Estate Planning with Life Insurance

A life insurance policy can be an integral part of estate planning. The Wall Street Journal published a book on estate planning in 2011 ("The Wall Street Journal Complete Estate Planning Guidebook," by Rachel Emma Silverman. Copyright 2011 by Dow Jones & Co. Inc.), and one section is on the multiple uses of life insurance. A partial list of those uses:

  • move assets out of your taxable estate
  • fund a Supplemental Needs Trust for a beneficiary receiving public benefits
  • provide funds to for a buy-sell agreement concerning a business
  • pay estate taxes
  • pay off a mortgage
  • pay for children’s college education
  • provide income for daily needs.

With an Irrevocable Life Insurance Trust (ILIT), the trust is the owner of the policy on the grantor’s life, and beneficiaries are designated to receive the insurance proceeds when the grantor dies. Most commonly, the beneficiaries are granted “Crummey Powers” (named after a court case of the 1960’s), which means that the grantor makes a gift of money available to the beneficiaries and if they do not take advantage of the gift, the money is used to pay the insurance premiums. The amount of money is the annual gift tax exemption amount of $14,000 per beneficiary (valid for 2013 and 2014). The grantor gives up all control over the life insurance in the trust, and cannot change the terms of the trust. Thus the value of the life insurance is not counted in the grantor’s estate at death. The rationale for establishing an ILIT varies from reducing the estate subject to federal and/or state estate tax, to sheltering assets from creditors to providing tax-free income to beneficiaries.

People who have dependents with a permanent disability making them eligible for needs-based government benefits must take steps to protect that eligibility. Receiving an inheritance outright may result in disqualification from the needs-based benefits, with a long waiting period to requalify. A common way to avoid that disqualification is to leave an inheritance inside a Supplemental Needs Trust (also known as a Special Needs Trust), managed by a designated trustee for benefit of the disabled dependent. Life insurance can be a key way to fund the trust on the death of the grantor. The disabled dependent is most likely to need a permanent life insurance policy, making a term life policy affordable for a set period of years but with unaffordable premiums after the term expires, and the policy has to be renewed. A whole life or universal life policy with a guaranteed death benefit is usually a better idea. To control costs, it is possible to purchase a “second-to-die” policy that insures two people (usually the disabled person’s parents), and does not pay until the death of the second person. If the life insurance policy has been in existence for some years and has built up a cash value, the premiums can be paid from the accumulated cash value. Regardless of the type of insurance, the policy must name the designated trustee of the Supplemental Needs Trust as the beneficiary, not the disabled dependent beneficiary.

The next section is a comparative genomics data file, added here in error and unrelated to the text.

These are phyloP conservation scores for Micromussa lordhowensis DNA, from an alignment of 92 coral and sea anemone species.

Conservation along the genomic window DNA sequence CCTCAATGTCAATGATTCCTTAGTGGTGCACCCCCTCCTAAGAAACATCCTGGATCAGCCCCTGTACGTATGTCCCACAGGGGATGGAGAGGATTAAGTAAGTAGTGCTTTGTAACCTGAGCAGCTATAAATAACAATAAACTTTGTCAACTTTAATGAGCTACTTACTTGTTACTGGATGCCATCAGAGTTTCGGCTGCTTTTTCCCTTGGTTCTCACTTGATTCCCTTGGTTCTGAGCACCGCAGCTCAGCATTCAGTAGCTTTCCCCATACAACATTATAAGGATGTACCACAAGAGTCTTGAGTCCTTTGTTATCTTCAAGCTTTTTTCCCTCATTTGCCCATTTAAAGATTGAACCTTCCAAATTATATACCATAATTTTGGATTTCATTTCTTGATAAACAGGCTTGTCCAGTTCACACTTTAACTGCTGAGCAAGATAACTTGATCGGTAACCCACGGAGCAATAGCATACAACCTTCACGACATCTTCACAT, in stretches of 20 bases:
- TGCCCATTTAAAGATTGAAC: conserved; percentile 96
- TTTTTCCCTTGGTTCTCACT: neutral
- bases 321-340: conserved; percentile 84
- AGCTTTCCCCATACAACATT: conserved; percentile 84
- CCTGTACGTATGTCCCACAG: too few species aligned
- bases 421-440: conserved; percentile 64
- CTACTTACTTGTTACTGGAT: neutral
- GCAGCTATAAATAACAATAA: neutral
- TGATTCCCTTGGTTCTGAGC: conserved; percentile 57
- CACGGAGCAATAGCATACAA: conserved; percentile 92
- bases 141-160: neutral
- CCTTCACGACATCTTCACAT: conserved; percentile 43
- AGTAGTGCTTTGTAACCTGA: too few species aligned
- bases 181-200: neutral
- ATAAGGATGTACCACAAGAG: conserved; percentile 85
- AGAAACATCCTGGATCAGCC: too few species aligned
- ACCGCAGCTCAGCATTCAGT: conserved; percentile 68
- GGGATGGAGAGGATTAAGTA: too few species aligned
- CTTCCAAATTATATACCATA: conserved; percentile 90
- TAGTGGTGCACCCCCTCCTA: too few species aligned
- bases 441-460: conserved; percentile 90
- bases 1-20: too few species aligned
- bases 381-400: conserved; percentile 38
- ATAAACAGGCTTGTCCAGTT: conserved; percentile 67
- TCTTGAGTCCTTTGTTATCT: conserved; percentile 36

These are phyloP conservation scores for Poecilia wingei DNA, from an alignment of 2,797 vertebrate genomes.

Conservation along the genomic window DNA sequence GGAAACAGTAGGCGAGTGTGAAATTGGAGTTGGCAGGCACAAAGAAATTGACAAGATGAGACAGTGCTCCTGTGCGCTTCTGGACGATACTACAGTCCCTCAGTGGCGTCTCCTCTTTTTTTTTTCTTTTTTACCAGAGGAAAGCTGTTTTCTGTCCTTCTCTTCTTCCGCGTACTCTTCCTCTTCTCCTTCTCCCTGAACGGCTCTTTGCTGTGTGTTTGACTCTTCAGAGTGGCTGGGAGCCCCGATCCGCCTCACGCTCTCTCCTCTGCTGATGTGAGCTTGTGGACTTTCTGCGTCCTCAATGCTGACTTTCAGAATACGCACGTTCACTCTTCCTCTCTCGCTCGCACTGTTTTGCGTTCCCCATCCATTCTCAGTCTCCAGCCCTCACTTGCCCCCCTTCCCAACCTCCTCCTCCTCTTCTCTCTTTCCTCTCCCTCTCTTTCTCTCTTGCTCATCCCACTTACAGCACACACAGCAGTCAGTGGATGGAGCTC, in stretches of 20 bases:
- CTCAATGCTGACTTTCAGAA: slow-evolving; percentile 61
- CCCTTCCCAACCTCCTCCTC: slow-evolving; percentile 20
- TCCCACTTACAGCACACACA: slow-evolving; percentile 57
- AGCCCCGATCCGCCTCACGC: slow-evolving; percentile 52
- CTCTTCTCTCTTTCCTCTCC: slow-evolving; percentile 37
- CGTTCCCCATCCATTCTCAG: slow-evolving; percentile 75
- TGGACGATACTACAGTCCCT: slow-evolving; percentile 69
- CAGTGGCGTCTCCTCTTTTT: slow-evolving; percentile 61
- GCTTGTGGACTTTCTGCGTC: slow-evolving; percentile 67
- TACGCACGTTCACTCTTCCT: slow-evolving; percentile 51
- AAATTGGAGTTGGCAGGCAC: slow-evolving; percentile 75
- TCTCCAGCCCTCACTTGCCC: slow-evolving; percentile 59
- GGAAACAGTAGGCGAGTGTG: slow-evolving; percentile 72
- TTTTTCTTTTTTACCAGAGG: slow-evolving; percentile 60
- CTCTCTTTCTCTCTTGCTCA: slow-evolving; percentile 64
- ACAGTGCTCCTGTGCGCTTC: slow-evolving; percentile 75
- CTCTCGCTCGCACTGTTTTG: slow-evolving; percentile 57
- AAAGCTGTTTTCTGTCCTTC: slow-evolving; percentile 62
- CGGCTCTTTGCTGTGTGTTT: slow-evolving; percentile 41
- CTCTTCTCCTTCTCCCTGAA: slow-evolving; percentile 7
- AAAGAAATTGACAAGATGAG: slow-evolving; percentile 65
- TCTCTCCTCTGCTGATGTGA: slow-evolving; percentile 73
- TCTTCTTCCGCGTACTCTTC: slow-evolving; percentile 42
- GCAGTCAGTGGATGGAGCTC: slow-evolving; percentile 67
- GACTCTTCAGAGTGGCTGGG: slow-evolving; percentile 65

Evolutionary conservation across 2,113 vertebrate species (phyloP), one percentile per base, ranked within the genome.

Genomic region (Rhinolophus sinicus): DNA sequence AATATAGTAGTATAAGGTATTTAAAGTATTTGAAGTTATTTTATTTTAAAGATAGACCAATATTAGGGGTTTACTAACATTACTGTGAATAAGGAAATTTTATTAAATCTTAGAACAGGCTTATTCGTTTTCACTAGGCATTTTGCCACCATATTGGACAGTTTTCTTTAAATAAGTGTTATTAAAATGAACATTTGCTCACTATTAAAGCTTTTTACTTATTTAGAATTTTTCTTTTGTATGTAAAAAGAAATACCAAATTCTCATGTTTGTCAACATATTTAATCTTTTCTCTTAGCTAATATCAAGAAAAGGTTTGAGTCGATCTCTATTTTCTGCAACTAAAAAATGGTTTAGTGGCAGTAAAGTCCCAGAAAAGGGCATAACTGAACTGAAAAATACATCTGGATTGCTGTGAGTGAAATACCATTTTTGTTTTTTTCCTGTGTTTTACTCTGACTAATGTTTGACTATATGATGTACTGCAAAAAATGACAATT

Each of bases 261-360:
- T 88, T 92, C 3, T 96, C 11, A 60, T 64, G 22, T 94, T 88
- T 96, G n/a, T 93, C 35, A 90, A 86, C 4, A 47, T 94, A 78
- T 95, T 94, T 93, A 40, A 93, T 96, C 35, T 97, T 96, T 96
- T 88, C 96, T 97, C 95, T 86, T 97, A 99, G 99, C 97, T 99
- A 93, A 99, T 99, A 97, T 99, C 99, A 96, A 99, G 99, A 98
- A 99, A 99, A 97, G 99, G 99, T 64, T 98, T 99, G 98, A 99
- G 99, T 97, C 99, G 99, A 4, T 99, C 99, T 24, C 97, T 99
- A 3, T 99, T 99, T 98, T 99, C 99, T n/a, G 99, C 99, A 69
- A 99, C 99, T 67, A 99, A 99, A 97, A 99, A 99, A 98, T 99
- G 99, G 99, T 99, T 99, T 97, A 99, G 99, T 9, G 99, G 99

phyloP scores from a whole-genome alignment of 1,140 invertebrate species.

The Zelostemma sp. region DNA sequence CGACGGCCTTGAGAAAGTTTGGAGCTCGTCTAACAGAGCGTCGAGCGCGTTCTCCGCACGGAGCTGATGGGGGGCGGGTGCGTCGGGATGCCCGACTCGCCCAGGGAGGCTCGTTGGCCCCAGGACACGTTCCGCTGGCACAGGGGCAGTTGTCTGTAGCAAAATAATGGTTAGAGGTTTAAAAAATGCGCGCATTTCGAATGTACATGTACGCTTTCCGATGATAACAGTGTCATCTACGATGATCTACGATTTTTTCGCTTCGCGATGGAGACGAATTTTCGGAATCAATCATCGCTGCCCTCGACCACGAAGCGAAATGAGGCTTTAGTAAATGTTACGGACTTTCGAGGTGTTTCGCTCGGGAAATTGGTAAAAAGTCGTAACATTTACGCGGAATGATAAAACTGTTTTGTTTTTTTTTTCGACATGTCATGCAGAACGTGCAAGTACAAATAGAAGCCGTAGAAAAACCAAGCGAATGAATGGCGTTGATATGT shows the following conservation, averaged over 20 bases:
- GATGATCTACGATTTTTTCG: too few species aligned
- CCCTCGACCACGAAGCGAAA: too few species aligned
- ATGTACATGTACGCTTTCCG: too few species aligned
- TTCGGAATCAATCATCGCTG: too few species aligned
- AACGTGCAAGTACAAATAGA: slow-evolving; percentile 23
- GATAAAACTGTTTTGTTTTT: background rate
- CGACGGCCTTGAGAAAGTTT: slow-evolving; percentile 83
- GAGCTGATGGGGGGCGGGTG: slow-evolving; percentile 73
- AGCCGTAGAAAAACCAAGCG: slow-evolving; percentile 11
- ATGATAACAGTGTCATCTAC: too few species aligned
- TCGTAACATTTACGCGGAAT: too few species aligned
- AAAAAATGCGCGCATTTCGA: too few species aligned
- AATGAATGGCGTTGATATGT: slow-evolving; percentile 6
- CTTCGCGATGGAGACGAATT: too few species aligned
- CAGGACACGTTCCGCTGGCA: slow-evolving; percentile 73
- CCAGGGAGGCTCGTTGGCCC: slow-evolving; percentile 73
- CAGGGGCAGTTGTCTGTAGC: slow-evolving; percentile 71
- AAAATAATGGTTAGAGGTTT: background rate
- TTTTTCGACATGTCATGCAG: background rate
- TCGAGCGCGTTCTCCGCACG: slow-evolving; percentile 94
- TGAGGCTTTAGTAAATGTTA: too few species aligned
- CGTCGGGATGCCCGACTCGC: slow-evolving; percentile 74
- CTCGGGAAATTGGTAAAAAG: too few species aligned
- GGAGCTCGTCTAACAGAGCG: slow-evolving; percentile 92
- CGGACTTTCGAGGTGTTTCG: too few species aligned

Small businesses frequently incorporate life insurance in a buy-sell agreement. Either the company or the individual co-owners buy life insurance policies on the lives of each co-owner, not on themselves. When an owner dies, the owner(s) of the policy, whether the company or the co-owner(s), receive the death benefits. The proceeds are distributed to the deceased business owner’s family to buy out the interest in the business. Insurance is a popular means to fund the purchase of a deceased owner’s share of the business because it makes a lump sum of cash available, relatively quickly after the death of a co-owner. The proceeds are generally not taxable as a refund of the premiums paid in. If the policy has sufficient cash value, it may be possible to tap to buy out a living co-owner who decides to retire. There are some drawbacks: the premiums must be paid for an extended period, and are generally not deductible as a business expense (the business and/or the co-owners are named as the beneficiary). If there is a significant difference in ages among the co-owners, the younger owner(s) will pay higher premiums for the older owner(s).


Law Office of Eileen Guerin Swicker (c) 2013